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Magnesium for sleep? (15 foods)

Written by John Davis

Last updated: October 10, 2022

Quality sleep is vastly important for healthy living. In fact, it may be as critical as exercising and eating nutritiously-balanced diets. Sleep deprivation can increase your risk of cardiovascular diseases, fatigue, poor concentration, and impaired immune function.(1, 2, ,3, 4, 5)

The Centers for Disease Control and Prevention (CDC) estimates more than 35% of American adults have chronic sleep problems (6). Like most people, you may have searched for melatonin supplements as a possible solution to improve your sleep. 

What you might not know; there’s another supplement that can help you relax and potentially improve your insomnia symptoms: magnesium. 

Magnesium and sleep

Magnesium is an essential mineral that plays a role in over 300 processes in your body. It’s necessary for the proper function of your nerves and muscles, blood sugar regulation, bone health, and immune response. (7)

Can Magnesium Help You Sleep? 

The short answer is yes, for some people. While health experts recognize that magnesium plays a critical role in sleep regulation, they are yet to fully understand the precise action of the mineral in affecting sleep patterns. 

Here are a few ways magnesium can potentially improve your sleep:

Improve Insomnia Outcomes

A small clinical trial on the effect of magnesium supplementation on elderly patients with primary insomnia showed that taking 500mg of magnesium daily for eight weeks improved subjective measures of insomnia, such as sleep time, sleep onset latency, and ISI score. (8)

On the other hand, research on hypomagnesemia–low magnesium levels in the body–shows that deficiency leads to fatigue, muscle spasms, anxiety, and depression.(9, 10, 11) All these symptoms also correlate to insomnia. (12)

Relieve Stress

Magnesium supplementation can help you relax, potentially helping you sleep better at night. A 2016 controlled study revealed that magnesium is vital in activating the parasympathetic system. This section of the nervous system controls relaxation and rest. (13)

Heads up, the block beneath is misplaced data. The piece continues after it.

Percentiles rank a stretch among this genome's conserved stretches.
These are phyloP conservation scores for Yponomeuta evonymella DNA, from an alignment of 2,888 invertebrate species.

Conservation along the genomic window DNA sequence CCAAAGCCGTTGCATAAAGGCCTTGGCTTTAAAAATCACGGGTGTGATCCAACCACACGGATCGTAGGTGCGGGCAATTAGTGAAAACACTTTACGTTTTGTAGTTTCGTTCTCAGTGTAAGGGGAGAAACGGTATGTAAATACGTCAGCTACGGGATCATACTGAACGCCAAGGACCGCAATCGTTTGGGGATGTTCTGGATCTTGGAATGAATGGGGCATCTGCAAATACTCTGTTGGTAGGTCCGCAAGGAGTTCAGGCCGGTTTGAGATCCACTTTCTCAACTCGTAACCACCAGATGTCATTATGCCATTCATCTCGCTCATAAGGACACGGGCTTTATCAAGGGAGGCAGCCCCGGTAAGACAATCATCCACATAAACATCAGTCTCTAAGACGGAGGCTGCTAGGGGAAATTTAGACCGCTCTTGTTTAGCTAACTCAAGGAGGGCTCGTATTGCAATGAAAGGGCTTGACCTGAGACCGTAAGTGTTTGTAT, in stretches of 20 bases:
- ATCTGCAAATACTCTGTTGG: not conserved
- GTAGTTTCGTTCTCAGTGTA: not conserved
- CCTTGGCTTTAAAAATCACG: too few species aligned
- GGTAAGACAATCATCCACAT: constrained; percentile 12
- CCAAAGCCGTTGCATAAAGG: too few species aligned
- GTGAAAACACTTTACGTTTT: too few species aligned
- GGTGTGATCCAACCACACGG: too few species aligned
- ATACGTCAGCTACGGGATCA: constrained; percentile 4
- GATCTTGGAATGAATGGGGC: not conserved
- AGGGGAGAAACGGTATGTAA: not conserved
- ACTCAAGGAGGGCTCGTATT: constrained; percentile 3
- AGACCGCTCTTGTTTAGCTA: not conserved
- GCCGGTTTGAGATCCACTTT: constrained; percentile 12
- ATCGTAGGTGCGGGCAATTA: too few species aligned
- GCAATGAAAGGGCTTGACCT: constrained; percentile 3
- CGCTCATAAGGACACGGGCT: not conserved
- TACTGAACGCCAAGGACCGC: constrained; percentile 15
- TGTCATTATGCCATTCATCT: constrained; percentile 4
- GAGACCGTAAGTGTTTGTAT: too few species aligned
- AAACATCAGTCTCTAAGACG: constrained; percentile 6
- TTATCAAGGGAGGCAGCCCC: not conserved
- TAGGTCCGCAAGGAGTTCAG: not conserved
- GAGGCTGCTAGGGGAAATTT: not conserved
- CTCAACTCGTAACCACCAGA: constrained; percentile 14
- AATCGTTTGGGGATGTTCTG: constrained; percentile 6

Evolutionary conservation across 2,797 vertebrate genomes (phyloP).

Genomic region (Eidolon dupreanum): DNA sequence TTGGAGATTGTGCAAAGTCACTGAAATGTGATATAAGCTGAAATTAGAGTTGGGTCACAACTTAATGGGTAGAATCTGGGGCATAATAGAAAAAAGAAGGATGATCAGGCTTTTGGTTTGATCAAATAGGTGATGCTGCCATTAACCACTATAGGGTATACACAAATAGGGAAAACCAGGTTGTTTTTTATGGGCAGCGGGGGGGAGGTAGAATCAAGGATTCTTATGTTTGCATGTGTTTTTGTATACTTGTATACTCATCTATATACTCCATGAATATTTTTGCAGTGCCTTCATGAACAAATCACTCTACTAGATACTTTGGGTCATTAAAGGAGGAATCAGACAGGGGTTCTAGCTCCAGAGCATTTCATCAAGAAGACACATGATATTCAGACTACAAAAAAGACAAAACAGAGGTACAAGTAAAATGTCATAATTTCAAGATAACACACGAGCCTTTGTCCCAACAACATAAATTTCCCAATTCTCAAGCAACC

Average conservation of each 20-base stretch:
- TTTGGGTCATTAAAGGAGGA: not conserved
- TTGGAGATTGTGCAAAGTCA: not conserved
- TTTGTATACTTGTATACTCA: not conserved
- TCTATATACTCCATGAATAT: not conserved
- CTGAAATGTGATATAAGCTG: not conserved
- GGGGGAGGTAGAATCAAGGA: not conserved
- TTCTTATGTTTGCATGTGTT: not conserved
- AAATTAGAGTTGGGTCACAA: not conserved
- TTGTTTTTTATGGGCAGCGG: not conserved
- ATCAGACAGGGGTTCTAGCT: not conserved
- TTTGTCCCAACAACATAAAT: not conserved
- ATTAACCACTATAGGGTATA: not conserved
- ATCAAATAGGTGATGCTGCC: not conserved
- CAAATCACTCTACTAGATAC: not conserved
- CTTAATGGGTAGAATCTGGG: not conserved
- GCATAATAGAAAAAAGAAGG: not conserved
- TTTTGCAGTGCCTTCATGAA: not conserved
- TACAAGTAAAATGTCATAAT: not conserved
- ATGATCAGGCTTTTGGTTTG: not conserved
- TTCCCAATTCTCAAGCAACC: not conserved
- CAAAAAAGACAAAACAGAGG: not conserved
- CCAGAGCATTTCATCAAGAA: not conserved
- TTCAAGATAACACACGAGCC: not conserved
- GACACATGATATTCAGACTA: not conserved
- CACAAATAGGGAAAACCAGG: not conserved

Magnesium also helps calm the central nervous system through its interaction with gamma-aminobutyric acid (GABA). GABA is an inhibitory neurotransmitter that calms down the nervous system. Magnesium blocks N-methyl-d-aspartate (NMDA), a molecule that inhibits GABA. (14)

Streamline Sleep-Wake Cycles

Melatonin is the hormone responsible for regulating your sleep-wake cycles. Research shows that magnesium is essential in regulating the production of melatonin. Optimizing circadian rhythms can improve the symptoms of insomnia patients. (15)

Ensuring you get your recommended daily allowance of magnesium in your diet can help improve these symptoms and prevent worsening insomnia. 

What’s the Recommended Daily Allowance for Magnesium?

Health experts recommend a daily intake of 310-320milligrams of magnesium for women and 400-420 for men. The RDA depends on several factors: age, sex specified at birth, overall health, and pregnancy. Pregnancy may demand a higher intake at 350-360 mg. (16)

15 magnesium-rich foods  

Luckily, magnesium is naturally available in various foods, making meeting the recommended daily allowance easier. Here are 15 foods you should consider including in your diet to provide magnesium for sleep: 

1. Dark, Leafy Greens

Leafy greens are an excellent source of multiple nutrients, including magnesium. Magnesium is found in chlorophyll, the molecule that gives plants their vibrant green color. Spinach, kale, collard greens, and Swiss chard are all rich in magnesium, which can help improve your sleep patterns. 

For instance, one cup of spinach( 180g) provides approximately 156.6mg of magnesium. This is about 37% of the recommended daily allowance(DV). (17) One cup of cooked Swiss Chard(175g) offers 150.5mg of magnesium or 36% of the daily requirement. (18)

Dark leafy greens are also packed with several other nutrients, such as iron, manganese, and vitamins C, K, and E. You can allocate a portion of your plate for the greens every time you eat. 

2. Nuts

Nuts are a good source of magnesium. The best nuts to eat for magnesium intake include walnuts, almonds, cashews, and Brazil nuts. The amount in each nut varies depending on its size and weight. 

For instance, one ounce of Brazil nuts (28g or six kernels) can provide up to 106.8 mg of magnesium, or 25% of the recommended intake. One ounce of dry roasted almonds (28g or 22 whole kernels) has 79.2mg of magnesium. This equates to 19% of the daily allowance. (19, 20)